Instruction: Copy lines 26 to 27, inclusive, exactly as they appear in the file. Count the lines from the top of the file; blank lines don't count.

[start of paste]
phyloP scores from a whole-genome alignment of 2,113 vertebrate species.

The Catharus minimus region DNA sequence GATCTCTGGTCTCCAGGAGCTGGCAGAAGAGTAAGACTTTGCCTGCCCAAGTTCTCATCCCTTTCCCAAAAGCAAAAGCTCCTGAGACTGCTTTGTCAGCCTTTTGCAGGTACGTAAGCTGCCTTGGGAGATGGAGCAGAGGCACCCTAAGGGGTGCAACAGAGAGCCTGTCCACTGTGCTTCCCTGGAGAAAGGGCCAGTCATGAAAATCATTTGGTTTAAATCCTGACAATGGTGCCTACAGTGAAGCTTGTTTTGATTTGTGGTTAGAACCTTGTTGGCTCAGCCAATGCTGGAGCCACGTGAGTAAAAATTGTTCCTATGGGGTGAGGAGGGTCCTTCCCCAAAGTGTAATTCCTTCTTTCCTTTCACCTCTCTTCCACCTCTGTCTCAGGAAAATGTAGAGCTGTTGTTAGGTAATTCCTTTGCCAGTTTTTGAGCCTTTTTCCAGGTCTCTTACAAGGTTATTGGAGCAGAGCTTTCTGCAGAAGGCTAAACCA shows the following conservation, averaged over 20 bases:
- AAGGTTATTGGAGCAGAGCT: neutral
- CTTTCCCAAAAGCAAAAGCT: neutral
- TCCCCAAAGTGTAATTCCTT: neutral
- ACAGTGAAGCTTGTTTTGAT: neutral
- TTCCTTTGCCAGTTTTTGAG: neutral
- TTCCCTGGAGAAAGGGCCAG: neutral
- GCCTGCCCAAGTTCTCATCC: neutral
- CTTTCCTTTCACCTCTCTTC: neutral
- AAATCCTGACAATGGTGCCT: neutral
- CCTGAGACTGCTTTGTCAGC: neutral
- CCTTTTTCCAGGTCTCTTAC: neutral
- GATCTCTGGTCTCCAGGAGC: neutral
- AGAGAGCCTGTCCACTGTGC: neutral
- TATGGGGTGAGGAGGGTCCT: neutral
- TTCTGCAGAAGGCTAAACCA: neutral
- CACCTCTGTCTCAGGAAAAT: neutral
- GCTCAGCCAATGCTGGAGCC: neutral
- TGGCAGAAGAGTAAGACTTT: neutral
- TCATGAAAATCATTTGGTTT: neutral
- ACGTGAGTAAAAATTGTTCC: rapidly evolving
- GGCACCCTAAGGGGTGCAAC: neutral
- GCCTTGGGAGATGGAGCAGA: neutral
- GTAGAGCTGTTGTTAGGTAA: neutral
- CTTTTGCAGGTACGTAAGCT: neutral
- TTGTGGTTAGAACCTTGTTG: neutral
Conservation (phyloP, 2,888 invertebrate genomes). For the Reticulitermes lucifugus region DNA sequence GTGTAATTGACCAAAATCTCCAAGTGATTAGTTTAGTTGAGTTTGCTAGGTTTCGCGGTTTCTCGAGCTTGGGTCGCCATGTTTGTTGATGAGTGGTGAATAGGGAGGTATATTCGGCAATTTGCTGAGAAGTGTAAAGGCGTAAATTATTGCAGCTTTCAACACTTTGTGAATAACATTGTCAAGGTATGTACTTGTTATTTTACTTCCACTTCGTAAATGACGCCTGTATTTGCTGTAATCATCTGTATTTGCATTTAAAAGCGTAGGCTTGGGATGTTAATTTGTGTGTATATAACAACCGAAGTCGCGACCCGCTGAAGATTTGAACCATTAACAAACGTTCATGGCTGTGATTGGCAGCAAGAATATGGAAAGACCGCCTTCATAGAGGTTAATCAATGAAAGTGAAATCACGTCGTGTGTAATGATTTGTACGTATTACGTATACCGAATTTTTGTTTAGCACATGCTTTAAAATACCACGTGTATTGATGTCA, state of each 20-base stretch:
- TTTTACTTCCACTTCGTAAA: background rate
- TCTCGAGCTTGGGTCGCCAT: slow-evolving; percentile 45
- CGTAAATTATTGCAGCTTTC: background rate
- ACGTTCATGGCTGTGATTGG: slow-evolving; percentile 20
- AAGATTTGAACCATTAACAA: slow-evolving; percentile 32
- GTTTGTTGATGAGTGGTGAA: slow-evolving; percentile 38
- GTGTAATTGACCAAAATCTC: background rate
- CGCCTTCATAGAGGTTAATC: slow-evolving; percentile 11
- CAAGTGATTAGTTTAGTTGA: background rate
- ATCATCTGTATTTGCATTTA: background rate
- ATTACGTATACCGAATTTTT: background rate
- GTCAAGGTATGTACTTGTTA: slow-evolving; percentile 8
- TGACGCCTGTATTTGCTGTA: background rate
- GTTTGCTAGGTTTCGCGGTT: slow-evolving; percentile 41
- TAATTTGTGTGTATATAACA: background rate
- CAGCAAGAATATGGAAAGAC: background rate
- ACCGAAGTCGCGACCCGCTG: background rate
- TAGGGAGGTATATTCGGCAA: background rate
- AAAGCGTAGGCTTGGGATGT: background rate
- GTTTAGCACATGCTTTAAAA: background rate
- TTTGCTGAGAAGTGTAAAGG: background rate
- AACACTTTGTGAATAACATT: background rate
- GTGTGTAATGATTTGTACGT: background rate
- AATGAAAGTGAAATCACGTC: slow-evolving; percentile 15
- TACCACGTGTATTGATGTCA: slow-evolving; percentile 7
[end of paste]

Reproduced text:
- CTTTTGCAGGTACGTAAGCT: neutral
- TTGTGGTTAGAACCTTGTTG: neutral